Friday, September 25, 2009

The Freedom to Play

I took Kestan to a new play group the other day. He is definitely an observer and needs his time to study and assess new surroundings before he dives right in. For the first 10 minutes, or so, he squeezed my index finger tightly as he slowly walked me around to each station. Once he started to feel more comfortable, he let go of his grip and joined the other children playing puzzles, jumping on mats and stacking blocks. Eventually, he was just one of the kids laughing and running and yelling "mommy...more!"

One of the stations included buckets full of toys and cups for scooping and sifting through rice. I loved watching how involved he got as he explored and experimented. He felt the rice in his hands. He tried big cups. He tried small cups. He tried to scoop up the little plastic doggies. He tried to see how many doggies he could hold in both hands. He threw the rice in the air. He gave the rice to mommy. He was focused. He problem-solved. He created. He played.

Soon another mommy and her 20-month-old daughter joined us for "play". I was surprised to see how controlling this mother was, especially of a child so young. The child was not allowed to spill any rice out of the bucket. She would reach in for a spoon, try to bring the spoon closer to her so she could touch the rice, and mommy would grab her, both arms around the child, and got very close to her ear. Sternly, she said, "Do not spill the rice. You're not doing it right. Keep the rice in the the bucket, Grace...Keep the rice in the bucket."

I watched as the little girl struggled, not knowing what to do, or how to play. More tentatively, she'd reach in the bucket for the spoon, and every time she spilled some rice, her mom was all over her. Again, Grace reached for the spoon. Slowly, she lifted the spoon of rice. She kept it over the bucket. She seemed somewhat frozen. No smile. No experimenting. No problem-solving. No sensing or feeling or playing. Just sitting there, waiting, looking for approval. She looked up at her mommy. Mommy praised her, "See, now you are doing it RIGHT."

And we wonder why so many of us lose touch with not only our creativity, but with our ability to trust ourselves. And it's no wonder why so many of us have a fear of trying new things, especially creative experiences, for fear that we won't know how to express ourselves and we won't know how to do it "right".

Now, I'm not suggesting that this mother has ruined her daughters creative future. But I do see how judgements, restrictions and fear, that we experience as a child, can play a significant part in how we view ourselves and the world around us when we are adults. Gratefully, we are resilient beings!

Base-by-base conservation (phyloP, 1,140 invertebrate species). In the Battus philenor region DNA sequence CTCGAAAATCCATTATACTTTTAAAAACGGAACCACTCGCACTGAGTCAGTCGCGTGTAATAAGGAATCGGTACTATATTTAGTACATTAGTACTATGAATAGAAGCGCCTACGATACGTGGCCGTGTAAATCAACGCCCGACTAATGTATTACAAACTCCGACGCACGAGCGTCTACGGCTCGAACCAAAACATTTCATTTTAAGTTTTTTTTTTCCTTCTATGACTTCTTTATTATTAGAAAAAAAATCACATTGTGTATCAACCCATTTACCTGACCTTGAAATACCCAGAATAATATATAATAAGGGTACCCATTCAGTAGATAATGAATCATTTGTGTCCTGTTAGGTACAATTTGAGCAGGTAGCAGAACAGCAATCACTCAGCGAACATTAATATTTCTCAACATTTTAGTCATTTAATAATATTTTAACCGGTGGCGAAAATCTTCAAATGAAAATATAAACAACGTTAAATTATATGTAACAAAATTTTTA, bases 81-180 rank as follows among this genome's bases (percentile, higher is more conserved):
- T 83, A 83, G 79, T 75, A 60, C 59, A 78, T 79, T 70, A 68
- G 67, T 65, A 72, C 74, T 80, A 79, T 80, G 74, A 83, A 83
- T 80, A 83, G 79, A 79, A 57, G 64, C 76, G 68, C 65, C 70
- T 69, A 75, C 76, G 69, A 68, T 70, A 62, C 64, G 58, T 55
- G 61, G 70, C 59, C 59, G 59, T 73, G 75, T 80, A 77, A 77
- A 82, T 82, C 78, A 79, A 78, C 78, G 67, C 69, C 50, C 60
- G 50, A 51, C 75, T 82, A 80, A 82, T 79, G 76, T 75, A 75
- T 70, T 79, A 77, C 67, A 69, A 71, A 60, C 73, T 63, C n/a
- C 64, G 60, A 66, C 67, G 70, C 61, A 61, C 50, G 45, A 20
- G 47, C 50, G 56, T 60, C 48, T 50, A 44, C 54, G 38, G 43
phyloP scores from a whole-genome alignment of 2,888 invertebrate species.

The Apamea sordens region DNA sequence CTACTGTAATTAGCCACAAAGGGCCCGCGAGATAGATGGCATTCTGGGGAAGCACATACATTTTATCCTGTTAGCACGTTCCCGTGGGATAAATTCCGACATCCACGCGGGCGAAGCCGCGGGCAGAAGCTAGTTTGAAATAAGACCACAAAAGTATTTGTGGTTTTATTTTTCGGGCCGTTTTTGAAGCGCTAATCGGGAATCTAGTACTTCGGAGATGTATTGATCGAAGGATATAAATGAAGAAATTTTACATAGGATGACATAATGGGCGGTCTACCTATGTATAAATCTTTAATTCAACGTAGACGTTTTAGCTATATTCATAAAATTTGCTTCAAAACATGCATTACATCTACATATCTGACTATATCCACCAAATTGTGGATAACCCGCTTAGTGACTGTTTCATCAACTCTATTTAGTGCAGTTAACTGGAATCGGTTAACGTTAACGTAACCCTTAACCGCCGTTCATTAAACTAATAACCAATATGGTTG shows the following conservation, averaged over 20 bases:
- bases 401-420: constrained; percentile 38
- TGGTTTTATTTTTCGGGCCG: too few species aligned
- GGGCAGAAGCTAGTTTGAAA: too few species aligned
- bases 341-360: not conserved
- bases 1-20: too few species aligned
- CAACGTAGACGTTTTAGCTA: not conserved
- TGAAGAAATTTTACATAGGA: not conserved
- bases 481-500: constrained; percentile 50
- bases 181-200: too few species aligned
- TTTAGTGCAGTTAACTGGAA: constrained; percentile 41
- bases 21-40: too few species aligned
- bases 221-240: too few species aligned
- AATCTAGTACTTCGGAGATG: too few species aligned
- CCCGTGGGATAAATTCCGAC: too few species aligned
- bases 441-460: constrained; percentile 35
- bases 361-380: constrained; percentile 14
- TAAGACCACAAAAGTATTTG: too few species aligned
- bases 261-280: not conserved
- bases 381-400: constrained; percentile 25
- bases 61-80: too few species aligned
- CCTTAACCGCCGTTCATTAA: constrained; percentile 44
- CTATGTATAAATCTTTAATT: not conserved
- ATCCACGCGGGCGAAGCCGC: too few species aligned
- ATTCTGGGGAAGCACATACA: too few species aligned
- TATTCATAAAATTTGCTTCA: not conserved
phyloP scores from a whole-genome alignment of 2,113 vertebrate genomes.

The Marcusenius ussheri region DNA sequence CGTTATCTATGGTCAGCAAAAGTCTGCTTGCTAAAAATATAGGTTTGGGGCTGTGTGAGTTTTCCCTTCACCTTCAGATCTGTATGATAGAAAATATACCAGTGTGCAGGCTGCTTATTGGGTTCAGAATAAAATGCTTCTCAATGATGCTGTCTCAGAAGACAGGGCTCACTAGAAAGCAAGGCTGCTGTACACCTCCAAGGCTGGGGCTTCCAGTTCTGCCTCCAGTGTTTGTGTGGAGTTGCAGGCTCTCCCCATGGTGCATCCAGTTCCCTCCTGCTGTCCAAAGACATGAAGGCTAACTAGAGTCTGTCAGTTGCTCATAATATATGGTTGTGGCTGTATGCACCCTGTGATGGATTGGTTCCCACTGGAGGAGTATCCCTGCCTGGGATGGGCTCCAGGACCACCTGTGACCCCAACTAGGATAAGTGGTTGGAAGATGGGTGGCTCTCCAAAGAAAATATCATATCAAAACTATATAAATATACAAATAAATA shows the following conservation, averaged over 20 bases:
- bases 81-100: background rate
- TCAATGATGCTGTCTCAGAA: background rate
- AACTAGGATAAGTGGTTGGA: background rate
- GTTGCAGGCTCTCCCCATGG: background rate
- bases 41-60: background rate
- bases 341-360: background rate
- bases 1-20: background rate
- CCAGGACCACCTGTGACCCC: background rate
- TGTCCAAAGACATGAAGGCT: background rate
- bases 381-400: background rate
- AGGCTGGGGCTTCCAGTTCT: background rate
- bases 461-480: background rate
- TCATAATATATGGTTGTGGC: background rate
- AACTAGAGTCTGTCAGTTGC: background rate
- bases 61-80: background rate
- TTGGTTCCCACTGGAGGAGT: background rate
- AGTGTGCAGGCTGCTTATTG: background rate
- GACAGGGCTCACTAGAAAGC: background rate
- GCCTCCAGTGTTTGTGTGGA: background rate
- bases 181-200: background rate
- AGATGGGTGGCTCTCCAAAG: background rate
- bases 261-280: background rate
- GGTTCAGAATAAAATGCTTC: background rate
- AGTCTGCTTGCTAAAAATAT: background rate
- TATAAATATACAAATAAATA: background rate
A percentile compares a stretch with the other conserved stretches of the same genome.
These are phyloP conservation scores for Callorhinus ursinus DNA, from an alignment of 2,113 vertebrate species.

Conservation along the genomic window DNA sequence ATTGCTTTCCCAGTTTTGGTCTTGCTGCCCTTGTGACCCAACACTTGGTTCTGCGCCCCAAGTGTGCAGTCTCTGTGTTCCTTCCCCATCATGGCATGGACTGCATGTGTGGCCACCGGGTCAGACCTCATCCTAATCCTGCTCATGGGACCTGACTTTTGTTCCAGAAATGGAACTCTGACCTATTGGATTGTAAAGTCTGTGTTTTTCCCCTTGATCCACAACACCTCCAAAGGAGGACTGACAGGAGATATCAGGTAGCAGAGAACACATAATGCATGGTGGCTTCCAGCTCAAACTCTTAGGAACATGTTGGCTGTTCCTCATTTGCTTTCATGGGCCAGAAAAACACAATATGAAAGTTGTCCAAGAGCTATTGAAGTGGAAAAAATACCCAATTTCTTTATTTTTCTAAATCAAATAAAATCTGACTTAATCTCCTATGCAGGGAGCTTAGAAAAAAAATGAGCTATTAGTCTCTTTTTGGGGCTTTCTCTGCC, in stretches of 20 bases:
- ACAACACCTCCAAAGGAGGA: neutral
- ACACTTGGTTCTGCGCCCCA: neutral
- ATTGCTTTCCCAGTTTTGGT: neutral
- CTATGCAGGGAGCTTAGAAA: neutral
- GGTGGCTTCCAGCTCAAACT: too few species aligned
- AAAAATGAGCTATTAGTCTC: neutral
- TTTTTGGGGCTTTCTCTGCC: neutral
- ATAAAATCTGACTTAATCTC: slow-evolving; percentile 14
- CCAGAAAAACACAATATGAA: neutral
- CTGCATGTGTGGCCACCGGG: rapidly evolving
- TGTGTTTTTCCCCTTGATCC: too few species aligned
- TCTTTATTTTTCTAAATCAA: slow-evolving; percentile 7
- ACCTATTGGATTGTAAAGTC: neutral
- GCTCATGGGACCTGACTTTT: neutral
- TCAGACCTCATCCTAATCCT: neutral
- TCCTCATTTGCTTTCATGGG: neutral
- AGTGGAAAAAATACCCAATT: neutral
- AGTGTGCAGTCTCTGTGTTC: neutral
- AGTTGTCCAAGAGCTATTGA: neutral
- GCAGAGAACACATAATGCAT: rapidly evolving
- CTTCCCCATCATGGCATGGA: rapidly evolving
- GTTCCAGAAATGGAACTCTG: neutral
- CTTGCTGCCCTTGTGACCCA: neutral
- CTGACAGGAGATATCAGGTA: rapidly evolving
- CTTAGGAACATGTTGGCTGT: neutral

I believe the freedom to play is SO important and as I become more aware of how I choose to nurture my child's own creativity, I can't help but use these moments as opportunities to look at my own life. How do I nurture my creativity? When do I let my fear of not "doing it right" get in the way of trying something new? Do I give myself the freedom to simply play, for the sake of playing?

So today, I observe my judgements around the issues of "right" & "wrong". And I give myself full freedom to plaaaaaaaaaaaaay.

Your Personal Reflection: What early memories do you have, where an adult may have stifled your creativity? How do these experiences have an effect on your life today? Do you feel creative? What's one creative thing you've been wanting to try, but haven't because you're a little (or a lot!) scared? What's one thing you can do, today, to let yourself play?

1 comment:

  1. I've been doing "creative" things all my life, but really started learning how tight my boundaries were when my first daughter started Playcentre (a wondefulr free play environment for under 6 year olds, only in NZ!) and someone put a book called "Magic Places" in my hand. It is about creativity and how to nurture it in children. That book made me realise how I was taught to do things "right", to copy and to look for approval. I was not fostered to experience and experiment. All my adult life was spent trying to painfully unlearn these restricting rules. I had come a good way already, but playing with my children has taught me more than anything else about creativity and trusting your instincts! Dare to say I feel pretty free now! My daughters are 3,5 and 11 months old now, and together we keep exploring the world. And sometimes mum gets some time to play with fibre all on her own...


Thanks for sharing!